While the lethal dose will vary depending on a person’s weight, physical tolerance, and experience with drugs, the lethal dose for fentanyl is generally stated to be 2 milligrams according to the DEA. This could be about the size of a pinch, or even a grain, of salt. In comparison, the lethal dose of heroin is said to be much higher, between 75 and 375 mg. If a person snorts cocaine just one or two times, and it is laced with fentanyl, there is a very high risk of fatal overdose. And it will happen right away.
You see, not only is fentanyl extremely deadly, but its outcomes are worsened when other drugs are at play. Cocaine and fentanyl specifically have very conflicting effects in the body. Cocaine stimulates the body. It increases a user’s blood pressure, heart rate, breathing rate, and body temperature. Fentanyl, as an opioid drug, relaxes and numbs the body. Users who take fentanyl may not feel much of anything due to its pain-relieving effects. When taken in combination (e.g. fentanyl-laced cocaine), the effects of cocaine can mask the effects of fentanyl, or vice versa. For example, a person can go into respiratory failure from fentanyl intake, but not know it until the cocaine wears off.
Thinking about why Mac Miller overdosed, it’s important to consider the deadly cocktail taken. Cocaine and fentanyl. Despite Mac Miller’s history with depression and drug abuse, the L.A. Coroner called this an accidental overdose. More than likely, Mac Miller unknowingly snorted cocaine laced with fentanyl.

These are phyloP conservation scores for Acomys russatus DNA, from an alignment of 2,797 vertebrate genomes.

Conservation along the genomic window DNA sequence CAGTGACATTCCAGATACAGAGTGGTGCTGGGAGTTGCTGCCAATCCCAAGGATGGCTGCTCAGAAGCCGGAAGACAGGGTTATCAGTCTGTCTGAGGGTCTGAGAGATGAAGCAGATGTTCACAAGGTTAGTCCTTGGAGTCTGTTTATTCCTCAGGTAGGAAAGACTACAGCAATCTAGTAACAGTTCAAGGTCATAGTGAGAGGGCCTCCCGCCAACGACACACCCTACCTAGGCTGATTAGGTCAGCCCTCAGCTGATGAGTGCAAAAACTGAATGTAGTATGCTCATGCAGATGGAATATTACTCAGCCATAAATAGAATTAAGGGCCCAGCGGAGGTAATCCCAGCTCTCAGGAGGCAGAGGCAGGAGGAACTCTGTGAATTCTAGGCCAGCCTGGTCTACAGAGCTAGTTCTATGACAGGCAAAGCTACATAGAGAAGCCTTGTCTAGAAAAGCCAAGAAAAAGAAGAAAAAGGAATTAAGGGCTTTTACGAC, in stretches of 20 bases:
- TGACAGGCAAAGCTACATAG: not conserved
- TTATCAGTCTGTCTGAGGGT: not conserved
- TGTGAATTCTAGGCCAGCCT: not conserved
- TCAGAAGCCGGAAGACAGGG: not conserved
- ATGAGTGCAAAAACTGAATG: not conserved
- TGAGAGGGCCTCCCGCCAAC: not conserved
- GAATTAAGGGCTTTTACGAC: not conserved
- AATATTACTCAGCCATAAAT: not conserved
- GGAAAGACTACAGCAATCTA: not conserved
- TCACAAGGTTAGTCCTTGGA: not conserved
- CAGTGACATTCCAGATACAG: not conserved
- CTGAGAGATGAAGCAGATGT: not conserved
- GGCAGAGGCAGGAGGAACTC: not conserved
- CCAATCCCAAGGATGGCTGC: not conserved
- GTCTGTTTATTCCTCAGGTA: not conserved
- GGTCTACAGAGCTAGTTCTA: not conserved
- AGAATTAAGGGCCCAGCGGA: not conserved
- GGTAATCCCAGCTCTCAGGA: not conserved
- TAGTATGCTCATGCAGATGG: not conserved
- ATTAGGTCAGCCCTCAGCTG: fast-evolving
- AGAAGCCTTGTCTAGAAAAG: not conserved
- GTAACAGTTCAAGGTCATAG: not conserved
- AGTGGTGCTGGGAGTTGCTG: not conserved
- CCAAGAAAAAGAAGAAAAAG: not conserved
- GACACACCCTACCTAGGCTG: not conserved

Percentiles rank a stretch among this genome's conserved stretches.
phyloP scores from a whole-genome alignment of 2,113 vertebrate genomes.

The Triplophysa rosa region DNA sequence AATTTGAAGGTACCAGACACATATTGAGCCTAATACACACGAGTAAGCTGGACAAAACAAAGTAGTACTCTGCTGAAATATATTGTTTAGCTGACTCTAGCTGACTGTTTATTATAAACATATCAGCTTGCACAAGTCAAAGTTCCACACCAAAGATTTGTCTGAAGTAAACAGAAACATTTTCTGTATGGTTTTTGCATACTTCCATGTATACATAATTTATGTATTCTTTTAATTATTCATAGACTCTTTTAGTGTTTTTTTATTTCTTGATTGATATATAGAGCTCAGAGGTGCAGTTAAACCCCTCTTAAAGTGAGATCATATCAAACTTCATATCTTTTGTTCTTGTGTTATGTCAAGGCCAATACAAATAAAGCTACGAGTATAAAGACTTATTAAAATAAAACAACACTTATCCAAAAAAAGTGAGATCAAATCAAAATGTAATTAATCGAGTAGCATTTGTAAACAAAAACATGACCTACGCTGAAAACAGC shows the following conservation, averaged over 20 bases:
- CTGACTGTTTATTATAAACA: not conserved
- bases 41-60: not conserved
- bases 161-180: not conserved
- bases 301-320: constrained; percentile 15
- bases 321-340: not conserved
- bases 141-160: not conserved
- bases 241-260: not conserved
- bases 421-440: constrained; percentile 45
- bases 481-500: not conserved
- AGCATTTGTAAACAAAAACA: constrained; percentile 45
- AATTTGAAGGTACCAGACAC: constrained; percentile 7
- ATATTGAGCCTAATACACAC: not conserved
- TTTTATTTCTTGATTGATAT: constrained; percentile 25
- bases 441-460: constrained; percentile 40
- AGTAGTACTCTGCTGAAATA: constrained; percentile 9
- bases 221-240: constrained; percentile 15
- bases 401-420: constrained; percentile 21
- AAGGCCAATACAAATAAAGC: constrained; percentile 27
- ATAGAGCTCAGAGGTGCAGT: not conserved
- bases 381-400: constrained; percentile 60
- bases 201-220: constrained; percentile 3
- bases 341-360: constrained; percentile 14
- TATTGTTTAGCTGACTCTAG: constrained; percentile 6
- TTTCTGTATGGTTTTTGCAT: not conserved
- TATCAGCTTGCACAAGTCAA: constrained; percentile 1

Fentanyl-related overdoses are on the rise and fueling the fire on the nation’s opioid crisis. What’s more, is that this drug does not discriminate. From famed celebrities to ordinary high school students, college party-goers to ex-heroin abusers, anyone can be hurt by this dangerous drug. It was fentanyl laced drugs that killed famous rapper Lil Peep last year. It was fentanyl that also killed the legendary musician Prince in 2016. The rate of fentanyl overdoses has doubled each year from 2013 to 2016, putting the present day at record-breaking numbers, and that’s only expected to grow.
If your loved one is involved with drug use – whether battling addiction, or using drugs recreationally and occasionally – it is important to intervene. Fentanyl is out on the streets and it is taking the nation (and lives) by storm. In 2016, 2 out of 5 cocaine overdoses involved fentanyl. One-third of fentanyl overdoses also involved heroin. Most users who fatally overdosed on fentanyl did not know they were taking fentanyl at all. It can happen to anyone.
If you or a loved one needs help for a drug addiction, or intervention from dangerous drug abuse, please do not hesitate to reach out. Turnbridge is a respected drug treatment facility for young men and women battling co-occurring disorders and addiction. We are here for you. Call 877-581-1793, or visit us online here to learn more about the dangerous drug fentanyl.